Portland State University. Department of Civil and Environmental Engineering
Scott A. Wells
Term of Graduation
Date of Publication
Doctor of Philosophy (Ph.D.) in Civil & Environmental Engineering
Civil and Environmental Engineering
Water quality -- Oregon -- Portland Metropolitan Area, Wetland conservation -- Oregon -- Portland Metropolitan Area, Rivers -- Oregon -- Portland Metropolitan Area, Freshwater invertebrates -- Oregon -- Bull Run River Watershed, Freshwater invertebrates, Rivers, Water quality, Wetland conservation Oregon -- Bull Run River Watershed Oregon -- Portland Metropolitan Area, Academic theses
1 online resource (2, xxxiv, 389 pages)
The Oregon Department of Environmental Quality is developing Total Maximum Daily Loads to address water quality concerns and threatened and endangered species habitat requirements. Approximately 940 water body segments are listed as water quality limited for temperature in Oregon. CE-QUAL-W2 Version 3 is a two-dimensional water quality and hydrodynamic model capable of modeling rivers, reservoirs and estuaries. An important aspect of modeling stream temperature is handling the short-wave solar radiation that penetrates the water surface and impacts the streambed, which can affect water temperatures under low-flow conditions. The Bull Run River-Reservoir system is a 264 km2 watershed 42 km east of downtown Portland and serves as the city's primary drinking water source. A dynamic, three-dimensional streambed heat transfer model was developed and calibrated with field data from the Lower Bull Run River and laboratory experiment data. Model results compared well to field data from bedrock and cobble substrates. The model calibration for the cobble substrate revealed the substrate interstitial water temperature played a large role in the substrate temperatures and was necessary to calibrate the model. The streambed heating model compared welt with the laboratory experiments' data in many cases. The model was compared to two analytical models and a one-dimensional model for various application cases and performed well.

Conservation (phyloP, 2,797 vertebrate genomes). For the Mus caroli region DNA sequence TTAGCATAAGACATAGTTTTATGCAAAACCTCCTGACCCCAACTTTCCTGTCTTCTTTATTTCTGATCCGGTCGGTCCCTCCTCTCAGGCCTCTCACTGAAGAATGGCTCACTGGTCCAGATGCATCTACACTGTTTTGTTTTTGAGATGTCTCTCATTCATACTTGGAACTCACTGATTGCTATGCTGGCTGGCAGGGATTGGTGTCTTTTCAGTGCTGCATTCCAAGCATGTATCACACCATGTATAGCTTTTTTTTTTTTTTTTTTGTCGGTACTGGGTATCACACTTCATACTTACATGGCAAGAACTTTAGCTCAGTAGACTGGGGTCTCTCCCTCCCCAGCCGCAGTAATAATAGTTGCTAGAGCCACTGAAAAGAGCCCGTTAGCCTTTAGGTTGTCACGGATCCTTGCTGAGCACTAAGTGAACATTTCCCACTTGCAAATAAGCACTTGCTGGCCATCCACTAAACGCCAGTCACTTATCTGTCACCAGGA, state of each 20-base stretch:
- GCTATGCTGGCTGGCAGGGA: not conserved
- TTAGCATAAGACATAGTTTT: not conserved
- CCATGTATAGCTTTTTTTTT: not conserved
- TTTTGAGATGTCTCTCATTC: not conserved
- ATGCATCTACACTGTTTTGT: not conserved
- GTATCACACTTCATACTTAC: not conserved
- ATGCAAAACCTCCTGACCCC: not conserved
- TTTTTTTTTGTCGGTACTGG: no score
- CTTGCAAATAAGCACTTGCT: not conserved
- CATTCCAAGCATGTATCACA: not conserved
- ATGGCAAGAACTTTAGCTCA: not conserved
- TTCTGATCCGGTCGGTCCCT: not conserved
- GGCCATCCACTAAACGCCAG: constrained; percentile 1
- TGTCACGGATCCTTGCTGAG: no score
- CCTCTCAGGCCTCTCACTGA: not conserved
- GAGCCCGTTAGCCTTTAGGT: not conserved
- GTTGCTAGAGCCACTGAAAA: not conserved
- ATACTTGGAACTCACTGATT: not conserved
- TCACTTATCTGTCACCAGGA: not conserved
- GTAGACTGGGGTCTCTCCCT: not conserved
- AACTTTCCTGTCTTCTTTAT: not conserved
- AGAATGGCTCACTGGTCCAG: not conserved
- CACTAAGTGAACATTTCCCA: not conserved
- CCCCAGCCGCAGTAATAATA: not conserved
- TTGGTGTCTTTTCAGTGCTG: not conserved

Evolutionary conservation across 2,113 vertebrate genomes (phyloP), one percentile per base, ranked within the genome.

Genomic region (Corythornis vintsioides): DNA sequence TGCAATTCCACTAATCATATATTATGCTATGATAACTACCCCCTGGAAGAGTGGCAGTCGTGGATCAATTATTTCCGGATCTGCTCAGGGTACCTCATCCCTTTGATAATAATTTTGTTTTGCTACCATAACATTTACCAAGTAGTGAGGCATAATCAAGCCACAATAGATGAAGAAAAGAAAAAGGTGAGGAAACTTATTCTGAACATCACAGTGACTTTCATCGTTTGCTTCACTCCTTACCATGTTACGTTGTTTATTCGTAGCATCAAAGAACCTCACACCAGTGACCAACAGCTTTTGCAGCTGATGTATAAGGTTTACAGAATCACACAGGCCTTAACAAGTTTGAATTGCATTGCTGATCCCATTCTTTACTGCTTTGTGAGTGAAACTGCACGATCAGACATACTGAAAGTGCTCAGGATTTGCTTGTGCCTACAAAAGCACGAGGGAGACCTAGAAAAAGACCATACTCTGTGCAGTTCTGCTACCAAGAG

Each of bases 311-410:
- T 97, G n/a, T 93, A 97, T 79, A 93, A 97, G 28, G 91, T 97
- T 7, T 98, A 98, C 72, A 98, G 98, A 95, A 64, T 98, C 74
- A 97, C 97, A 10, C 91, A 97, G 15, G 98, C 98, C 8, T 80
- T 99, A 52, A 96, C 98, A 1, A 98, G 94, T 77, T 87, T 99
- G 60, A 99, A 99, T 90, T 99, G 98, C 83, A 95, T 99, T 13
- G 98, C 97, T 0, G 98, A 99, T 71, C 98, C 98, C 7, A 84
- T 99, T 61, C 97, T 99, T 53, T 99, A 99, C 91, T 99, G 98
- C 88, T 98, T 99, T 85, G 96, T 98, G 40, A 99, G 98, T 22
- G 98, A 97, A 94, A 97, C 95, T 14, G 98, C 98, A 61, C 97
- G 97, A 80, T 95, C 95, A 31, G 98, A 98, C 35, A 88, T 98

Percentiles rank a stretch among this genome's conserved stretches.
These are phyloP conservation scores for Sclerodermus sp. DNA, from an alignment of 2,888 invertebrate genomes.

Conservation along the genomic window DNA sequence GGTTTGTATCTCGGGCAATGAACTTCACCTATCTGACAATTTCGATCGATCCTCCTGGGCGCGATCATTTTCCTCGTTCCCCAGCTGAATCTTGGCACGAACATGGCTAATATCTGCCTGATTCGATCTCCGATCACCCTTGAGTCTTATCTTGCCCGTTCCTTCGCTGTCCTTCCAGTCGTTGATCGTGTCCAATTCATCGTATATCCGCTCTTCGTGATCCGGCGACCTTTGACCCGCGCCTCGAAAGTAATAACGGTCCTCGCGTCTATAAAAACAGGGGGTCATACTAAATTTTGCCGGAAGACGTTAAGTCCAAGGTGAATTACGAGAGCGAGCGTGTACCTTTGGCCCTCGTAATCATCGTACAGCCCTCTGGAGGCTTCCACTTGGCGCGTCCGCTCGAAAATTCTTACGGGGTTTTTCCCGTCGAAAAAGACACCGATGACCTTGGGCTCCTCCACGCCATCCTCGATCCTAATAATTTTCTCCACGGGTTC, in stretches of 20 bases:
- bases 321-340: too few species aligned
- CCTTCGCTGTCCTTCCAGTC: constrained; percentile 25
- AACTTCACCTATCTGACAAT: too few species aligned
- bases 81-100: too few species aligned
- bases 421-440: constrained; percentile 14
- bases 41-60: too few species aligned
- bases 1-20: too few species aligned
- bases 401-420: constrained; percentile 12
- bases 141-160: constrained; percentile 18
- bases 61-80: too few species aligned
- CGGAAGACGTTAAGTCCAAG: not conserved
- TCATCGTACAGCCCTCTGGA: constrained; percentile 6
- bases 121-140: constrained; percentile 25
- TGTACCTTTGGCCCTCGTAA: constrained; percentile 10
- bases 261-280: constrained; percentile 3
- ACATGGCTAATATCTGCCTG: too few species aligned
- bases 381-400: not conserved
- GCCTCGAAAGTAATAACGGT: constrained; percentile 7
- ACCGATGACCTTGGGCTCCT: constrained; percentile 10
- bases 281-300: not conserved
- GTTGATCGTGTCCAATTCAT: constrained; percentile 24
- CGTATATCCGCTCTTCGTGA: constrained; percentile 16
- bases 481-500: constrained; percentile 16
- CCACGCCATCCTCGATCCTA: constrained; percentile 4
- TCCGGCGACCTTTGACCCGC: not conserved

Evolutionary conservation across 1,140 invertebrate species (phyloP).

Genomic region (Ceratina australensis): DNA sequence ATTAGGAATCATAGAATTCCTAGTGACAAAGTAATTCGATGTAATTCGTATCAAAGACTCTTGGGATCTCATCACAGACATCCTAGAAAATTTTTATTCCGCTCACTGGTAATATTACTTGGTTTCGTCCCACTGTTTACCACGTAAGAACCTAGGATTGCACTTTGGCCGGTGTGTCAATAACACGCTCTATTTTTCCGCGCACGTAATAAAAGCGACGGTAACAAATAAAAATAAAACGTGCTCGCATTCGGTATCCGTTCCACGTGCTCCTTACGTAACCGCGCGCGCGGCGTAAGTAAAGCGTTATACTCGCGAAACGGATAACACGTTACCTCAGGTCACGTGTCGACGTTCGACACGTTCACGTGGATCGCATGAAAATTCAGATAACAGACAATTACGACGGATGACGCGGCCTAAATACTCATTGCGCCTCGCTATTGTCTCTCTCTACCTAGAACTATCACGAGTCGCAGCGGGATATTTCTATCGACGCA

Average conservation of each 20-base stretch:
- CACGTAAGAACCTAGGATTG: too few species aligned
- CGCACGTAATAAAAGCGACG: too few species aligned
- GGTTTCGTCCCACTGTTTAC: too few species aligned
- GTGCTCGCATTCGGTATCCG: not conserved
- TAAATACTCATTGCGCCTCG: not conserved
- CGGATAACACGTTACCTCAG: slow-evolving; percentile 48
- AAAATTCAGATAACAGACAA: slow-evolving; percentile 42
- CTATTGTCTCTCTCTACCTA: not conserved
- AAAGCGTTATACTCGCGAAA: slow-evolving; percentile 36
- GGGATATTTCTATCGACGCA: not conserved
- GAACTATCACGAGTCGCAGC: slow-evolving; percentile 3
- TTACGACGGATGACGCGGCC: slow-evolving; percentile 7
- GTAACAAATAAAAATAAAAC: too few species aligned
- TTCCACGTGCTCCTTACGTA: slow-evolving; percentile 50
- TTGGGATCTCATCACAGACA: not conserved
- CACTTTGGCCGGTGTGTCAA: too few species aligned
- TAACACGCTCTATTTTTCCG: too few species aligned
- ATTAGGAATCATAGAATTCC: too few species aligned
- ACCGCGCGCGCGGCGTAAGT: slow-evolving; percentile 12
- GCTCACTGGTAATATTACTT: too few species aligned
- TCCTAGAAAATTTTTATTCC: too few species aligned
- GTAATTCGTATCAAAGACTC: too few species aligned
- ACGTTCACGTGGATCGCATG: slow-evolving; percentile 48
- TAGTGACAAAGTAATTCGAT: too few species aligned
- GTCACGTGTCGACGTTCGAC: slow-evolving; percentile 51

The streambed heating model was implemented in CE-QUAL-W2 and a sensitivity analysis examined the impacts of river flows, substrate type and streamside shading. Water temperature impacts focused on daily minimum and maximum temperatures. Increased flow rates resulted in decreased water temperature impacts from streambed heating. The largest water temperature impacts occurred with the bedrock streambed with decreasing impacts once cobble was incorporated. Increased streamside shading reduced the impact of streambed heating. General guidelines were discussed when streambed heating may be an important part of the surface water heat budget.
The clear-sky solar radiation model in CE-QUAL-W2 was compared to four models and calibrated to data from 17 sites around the U.S.A. to identify improvements in predicting clear-sky solar radiation. A dynamic vegetative and topographic streamside shading model was included to more accurately simulate the effective solar radiation striking the water surface.
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Annear Jr., Robert Leslie, "Modeling Streambed Heating in Shallow Streams" (2007). Dissertations and Theses. Paper 6034.